On Fri, 06 Jun 2014 02:21:54 +0300, Marko Rauhamaa wrote:
> Steven D'Aprano <steve+comp.lang.pyt...@pearwood.info>:
>> In any case, I reject your premise. ALL data types are constructed on
>> top of bytes,
> Only in a very dull sense.
I agree with you that this is a very dull, unimportant sense. And I think
it's dullness applies equally to the situation you somehow think is
meaningfully exciting: Text is made of bytes! If you squint, you can see
those bytes! Therefore text is not a first class data type!!!
To which my answer is, yes text is made of bytes, yes, you can expose
those bytes, and no your conclusion doesn't follow.
>> and so long as you allow applications *any way* to coerce data types to
>> different data types, you allow them to see "inside the black box".
> I can't see the bytes inside Python objects, including strings, and
> that's how it is supposed to be.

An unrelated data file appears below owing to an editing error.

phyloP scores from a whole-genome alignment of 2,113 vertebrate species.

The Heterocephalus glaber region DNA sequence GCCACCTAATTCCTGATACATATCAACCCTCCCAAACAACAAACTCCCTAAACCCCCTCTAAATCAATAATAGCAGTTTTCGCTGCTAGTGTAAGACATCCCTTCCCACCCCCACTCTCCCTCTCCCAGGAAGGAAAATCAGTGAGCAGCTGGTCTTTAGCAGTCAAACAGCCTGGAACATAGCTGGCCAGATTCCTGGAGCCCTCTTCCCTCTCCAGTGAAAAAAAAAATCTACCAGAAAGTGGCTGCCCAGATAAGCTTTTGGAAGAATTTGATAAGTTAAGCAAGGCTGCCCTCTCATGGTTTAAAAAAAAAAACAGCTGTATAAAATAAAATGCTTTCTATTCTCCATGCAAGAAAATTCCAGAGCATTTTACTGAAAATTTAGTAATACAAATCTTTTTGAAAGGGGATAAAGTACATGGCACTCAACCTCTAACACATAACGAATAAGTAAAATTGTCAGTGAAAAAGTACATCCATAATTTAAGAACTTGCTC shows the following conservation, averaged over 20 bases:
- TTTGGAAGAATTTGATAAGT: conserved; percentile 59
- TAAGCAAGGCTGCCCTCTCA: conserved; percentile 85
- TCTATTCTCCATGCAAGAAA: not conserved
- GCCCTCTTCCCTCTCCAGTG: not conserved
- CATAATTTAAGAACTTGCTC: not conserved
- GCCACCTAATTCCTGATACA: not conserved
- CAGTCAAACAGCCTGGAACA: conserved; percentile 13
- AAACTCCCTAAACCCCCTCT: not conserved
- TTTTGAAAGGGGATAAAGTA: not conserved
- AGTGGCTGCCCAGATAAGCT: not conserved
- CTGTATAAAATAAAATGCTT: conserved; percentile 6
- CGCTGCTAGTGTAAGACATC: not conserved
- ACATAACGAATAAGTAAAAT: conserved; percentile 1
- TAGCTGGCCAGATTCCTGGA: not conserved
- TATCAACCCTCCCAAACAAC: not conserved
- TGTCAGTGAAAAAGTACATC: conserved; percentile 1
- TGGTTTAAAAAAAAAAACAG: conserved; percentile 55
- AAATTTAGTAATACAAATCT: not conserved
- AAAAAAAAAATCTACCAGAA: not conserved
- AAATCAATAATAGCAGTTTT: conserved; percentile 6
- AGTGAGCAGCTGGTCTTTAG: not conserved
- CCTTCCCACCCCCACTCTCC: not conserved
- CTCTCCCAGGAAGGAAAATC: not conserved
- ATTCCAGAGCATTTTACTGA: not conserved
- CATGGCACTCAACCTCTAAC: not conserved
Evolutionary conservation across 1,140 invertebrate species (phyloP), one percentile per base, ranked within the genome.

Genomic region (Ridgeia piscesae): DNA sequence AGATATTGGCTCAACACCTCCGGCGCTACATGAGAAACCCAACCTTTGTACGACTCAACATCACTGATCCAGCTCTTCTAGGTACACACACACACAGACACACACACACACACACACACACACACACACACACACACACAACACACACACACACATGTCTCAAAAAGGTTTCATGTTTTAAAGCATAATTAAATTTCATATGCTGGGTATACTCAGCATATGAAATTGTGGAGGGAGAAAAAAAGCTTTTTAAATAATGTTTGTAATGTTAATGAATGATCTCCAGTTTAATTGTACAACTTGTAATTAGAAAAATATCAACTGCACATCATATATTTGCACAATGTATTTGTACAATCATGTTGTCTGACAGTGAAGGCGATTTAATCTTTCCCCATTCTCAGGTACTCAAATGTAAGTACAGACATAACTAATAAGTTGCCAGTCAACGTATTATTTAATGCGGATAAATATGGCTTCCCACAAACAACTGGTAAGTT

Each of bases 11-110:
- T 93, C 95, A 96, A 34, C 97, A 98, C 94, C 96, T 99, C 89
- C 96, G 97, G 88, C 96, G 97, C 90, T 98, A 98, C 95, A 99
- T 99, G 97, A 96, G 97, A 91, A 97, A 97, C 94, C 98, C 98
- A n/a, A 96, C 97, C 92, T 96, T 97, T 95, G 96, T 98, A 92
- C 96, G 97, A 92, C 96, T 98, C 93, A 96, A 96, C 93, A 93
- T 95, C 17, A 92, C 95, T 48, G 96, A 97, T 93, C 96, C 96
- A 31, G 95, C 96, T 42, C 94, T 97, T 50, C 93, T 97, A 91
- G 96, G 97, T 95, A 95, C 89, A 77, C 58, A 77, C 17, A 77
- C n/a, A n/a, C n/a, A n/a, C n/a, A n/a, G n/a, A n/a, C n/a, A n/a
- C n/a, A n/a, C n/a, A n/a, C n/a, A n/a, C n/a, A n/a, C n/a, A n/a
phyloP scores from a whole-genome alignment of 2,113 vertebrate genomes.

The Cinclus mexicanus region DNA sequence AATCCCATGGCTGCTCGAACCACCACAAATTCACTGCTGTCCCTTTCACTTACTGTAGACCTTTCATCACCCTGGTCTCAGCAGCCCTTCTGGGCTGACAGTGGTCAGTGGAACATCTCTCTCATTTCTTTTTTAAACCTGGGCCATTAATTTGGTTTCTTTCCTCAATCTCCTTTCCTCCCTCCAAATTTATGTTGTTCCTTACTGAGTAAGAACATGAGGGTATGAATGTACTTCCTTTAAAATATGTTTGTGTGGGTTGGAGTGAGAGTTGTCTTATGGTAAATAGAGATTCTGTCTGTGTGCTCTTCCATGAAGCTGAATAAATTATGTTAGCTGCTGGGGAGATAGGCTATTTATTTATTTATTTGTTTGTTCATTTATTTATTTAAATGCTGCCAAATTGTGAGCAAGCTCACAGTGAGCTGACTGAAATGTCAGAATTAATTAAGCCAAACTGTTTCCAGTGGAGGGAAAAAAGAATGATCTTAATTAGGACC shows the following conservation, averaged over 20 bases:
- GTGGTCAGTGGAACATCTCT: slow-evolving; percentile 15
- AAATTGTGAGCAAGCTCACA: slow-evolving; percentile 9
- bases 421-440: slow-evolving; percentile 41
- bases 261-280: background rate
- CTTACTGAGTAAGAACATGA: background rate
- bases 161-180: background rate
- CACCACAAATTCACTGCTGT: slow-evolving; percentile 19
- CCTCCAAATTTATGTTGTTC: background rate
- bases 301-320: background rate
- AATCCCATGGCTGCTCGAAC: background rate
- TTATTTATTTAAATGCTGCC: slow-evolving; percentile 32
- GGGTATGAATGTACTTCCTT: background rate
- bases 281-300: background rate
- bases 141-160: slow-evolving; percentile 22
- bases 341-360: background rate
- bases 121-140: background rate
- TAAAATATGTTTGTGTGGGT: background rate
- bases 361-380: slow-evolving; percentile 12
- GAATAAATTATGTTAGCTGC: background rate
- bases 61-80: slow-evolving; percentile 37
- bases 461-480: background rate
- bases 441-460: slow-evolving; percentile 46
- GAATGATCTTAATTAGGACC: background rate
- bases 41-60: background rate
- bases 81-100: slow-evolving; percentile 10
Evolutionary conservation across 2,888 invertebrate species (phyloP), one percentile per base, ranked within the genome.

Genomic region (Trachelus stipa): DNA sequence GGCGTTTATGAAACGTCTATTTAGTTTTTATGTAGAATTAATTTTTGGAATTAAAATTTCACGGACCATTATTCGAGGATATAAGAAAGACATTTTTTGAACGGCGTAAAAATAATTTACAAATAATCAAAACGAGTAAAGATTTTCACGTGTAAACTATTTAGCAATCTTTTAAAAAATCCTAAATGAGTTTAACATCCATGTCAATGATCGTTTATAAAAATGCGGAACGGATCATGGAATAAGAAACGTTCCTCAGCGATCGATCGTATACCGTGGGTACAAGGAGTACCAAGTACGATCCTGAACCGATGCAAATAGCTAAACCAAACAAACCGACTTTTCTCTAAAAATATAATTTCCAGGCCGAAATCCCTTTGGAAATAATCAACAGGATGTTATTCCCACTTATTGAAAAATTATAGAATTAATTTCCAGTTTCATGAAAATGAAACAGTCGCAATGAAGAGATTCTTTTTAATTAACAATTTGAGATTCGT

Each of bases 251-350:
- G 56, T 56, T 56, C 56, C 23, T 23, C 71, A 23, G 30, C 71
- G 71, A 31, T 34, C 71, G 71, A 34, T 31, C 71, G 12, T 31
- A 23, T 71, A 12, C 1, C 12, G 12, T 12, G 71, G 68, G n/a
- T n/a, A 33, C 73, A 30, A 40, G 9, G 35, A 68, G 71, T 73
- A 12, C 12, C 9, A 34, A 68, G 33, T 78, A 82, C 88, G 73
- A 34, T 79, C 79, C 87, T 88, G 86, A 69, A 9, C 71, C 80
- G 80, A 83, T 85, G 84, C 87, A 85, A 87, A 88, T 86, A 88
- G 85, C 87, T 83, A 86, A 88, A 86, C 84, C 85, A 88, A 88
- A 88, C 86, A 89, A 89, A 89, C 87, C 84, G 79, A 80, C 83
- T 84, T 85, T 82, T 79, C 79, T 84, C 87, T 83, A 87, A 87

That's because Python the language doesn't allow you to coerce types to
other types, except possibly through its interface to the underlying C
implementation, ctypes. But Python allows you to write extensions in C,
and that gives you the full power to take any data structure and turn it
into any other data structure. Even bytes.
> Similarly, I can't (easily) see how files are laid out on hard disks.
> That's a true abstraction. Nothing in linux presents data, though,
> except through bytes.
Incorrect. Linux presents data as text all the time. Look at the prompt:
its treated as text, not numbers. You type commands using a text
interface. The commands are made of words like ls, dd and ps, not numbers
like 0x6C73, 0x6464 and 0x7073. Applications like grep are based on line-
based files, and "line" is a text concept, not a byte concept.
[steve@ando ~]$ echo -e '\x41\x42\x43'
The assumption of *text* is so strong in the echo application that by
default you cannot enter numeric escapes at all. Without the -e switch,
echo assumes that numeric escapes represent themselves as character
[steve@ando ~]$ echo '\x41\x42\x43'